Corn and bean seeds that go from white to black used for consumption, or those of cucumber and pericón, which cure even nervous problems, are part of the agroecological projects of the indigenous and Guatemalan peasants to guarantee sovereignty and food security.
From north to south and from east to west, the peoples cultivate these products according to their culture not only to have food, but also to cure diseases.
A good thyme potion adds a new flavor to foods, but also cures nerve problems and stomach pain, while a pound of ground amaranth can make up to fifteen glasses of atoll to feed an entire family.
The smells and colors of countless seeds were mixed during an exhibition in the Plaza de la Constitución in the Guatemalan capital, which not only served to publicize the variety that “mother nature” produces, but also to reject transgenics.
Chamborote beans, larger than normal (black), come in a different color, from yellowish to red, and can last up to fifty years, as Emilio Maximiliano Gabriel Ramírez told Efe. Just one bush can produce up to 15 pounds and is grown among corn, he added.
Summoned by the National Network for the Defense of Food Sovereignty in Guatemala (Redsag), dozens of indigenous people and peasants took up positions in front of the Metropolitan Cathedral to display their seeds and their benefits.
At least 150 producers from the four regions of Guatemala gathered at the agroecology fair, which is held every year, as a proposal for peaceful resistance to demand that the State protect native seeds and that transgenics are not used, he explained. to Efe César Mendoza, spokesperson for the Redsag.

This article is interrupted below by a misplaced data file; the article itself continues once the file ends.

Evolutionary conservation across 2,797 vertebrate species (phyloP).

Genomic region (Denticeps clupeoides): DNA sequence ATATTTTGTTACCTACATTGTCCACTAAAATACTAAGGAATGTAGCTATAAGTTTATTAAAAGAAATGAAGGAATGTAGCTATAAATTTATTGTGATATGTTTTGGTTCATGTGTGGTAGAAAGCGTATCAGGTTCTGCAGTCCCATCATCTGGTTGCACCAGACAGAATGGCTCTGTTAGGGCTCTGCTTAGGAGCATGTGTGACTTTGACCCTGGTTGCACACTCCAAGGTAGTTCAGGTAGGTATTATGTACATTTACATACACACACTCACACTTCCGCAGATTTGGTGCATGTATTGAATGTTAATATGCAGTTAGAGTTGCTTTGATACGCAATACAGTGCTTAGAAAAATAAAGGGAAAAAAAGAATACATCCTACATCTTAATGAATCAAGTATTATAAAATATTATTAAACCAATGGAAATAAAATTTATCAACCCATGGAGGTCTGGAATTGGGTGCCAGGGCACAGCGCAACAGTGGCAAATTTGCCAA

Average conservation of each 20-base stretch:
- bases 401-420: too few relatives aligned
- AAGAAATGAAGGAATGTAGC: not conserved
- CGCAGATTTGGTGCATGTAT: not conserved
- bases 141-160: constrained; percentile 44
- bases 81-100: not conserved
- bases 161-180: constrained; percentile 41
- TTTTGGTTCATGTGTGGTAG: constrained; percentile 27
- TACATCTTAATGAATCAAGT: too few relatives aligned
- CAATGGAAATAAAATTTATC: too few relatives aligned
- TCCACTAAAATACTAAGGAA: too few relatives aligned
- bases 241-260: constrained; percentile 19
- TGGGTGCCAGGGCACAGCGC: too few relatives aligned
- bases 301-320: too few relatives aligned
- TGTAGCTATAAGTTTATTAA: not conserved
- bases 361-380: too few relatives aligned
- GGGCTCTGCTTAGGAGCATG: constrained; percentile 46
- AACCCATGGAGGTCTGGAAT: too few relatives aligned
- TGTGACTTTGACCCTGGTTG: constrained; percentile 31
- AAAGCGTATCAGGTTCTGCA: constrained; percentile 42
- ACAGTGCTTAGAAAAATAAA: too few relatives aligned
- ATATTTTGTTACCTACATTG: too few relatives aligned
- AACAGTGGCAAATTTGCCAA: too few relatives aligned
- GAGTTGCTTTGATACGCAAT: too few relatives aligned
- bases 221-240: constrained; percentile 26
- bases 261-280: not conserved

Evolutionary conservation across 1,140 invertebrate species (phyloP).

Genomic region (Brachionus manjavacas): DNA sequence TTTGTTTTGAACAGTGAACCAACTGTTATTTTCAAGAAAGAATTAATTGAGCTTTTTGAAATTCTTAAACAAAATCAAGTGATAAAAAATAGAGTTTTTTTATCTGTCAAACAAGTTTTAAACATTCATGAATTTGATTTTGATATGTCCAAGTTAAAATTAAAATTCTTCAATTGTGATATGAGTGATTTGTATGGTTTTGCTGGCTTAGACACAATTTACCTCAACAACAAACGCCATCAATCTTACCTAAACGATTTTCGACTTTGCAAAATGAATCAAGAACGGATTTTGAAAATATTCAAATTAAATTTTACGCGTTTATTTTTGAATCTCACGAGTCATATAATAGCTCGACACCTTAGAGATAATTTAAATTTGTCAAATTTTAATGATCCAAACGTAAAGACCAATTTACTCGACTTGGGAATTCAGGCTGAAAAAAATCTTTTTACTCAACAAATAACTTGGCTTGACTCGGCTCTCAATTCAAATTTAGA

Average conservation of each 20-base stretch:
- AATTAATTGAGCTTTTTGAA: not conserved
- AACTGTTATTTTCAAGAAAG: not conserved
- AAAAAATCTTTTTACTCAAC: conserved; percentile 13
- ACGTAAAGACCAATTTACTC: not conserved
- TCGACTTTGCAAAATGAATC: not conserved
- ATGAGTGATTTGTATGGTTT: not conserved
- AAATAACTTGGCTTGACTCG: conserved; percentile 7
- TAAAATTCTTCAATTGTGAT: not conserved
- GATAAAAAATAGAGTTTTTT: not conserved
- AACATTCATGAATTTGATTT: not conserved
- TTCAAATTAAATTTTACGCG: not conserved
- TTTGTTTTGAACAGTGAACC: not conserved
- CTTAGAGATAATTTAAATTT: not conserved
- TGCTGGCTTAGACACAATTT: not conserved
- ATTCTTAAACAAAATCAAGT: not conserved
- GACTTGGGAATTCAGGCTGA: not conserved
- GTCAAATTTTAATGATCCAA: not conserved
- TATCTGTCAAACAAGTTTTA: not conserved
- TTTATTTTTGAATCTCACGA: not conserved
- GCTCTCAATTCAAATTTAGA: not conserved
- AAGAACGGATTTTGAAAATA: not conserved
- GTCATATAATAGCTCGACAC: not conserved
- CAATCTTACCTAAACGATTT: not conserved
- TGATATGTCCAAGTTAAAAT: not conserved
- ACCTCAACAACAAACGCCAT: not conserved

Seeds of coriander, chilacayote, apazote, white, yellow, black and red corn, black and white beans, rice, piloy and abano grandul were exhibited to the public.
Also seeds of the so-called “kidney”, similar to that organ; broad beans, amaranth, peas, chan, onion, chili and squash, tomato, hibiscus and chipilín were on display at the fair, while a sound system enlivened the atmosphere with notes of marimba.
There were also products such as mangoes, yucca, peaches and even soaps made with plants native to Guatemala.
A small bag of beans was priced at three quetzals (40 cents, about 0.33 euros), while a bag of salted corn was priced at five quetzals (67 cents, 0.55 euros).
Salpor, from the grass family, is a fairly large, soft and good quality white grain, which is mainly used to make porous tamales, Fabiola Orozco, originally from the western department of Quetzaltenango, told Efe.
The harvest occurs in October of each year, five months after its cultivation.
Corn and beans constitute the main food diet in Guatemala, where more than half of its 17 million inhabitants live in poverty.
In the sample there were also products made with plants such as Cura Mil Balsam that contains eucalyptus, used for rheumatism, dental pain and for relaxing massages, with a cost of 25 quetzals (3.37 dollars, almost 2.8 euros).
And the pericón was not lacking to cure diarrhea, stomach or menstrual pain and nerve problems, as well as moisturizing soaps made with carrot, cucumber and aloe.
Also included was the propolis made from various plants, which is used as an antibiotic, anti-inflammatory, analgesic or healing, while eucalyptus along with siguapate can cure colds and wisely bumps or sprains.
There was also no lack of honey produced by bees, chocolate and soft drinks.
Gabriel Ramírez, arrived from the western department of Sololá, emphasized that all the products are handcrafted.
By Oscar René Oliva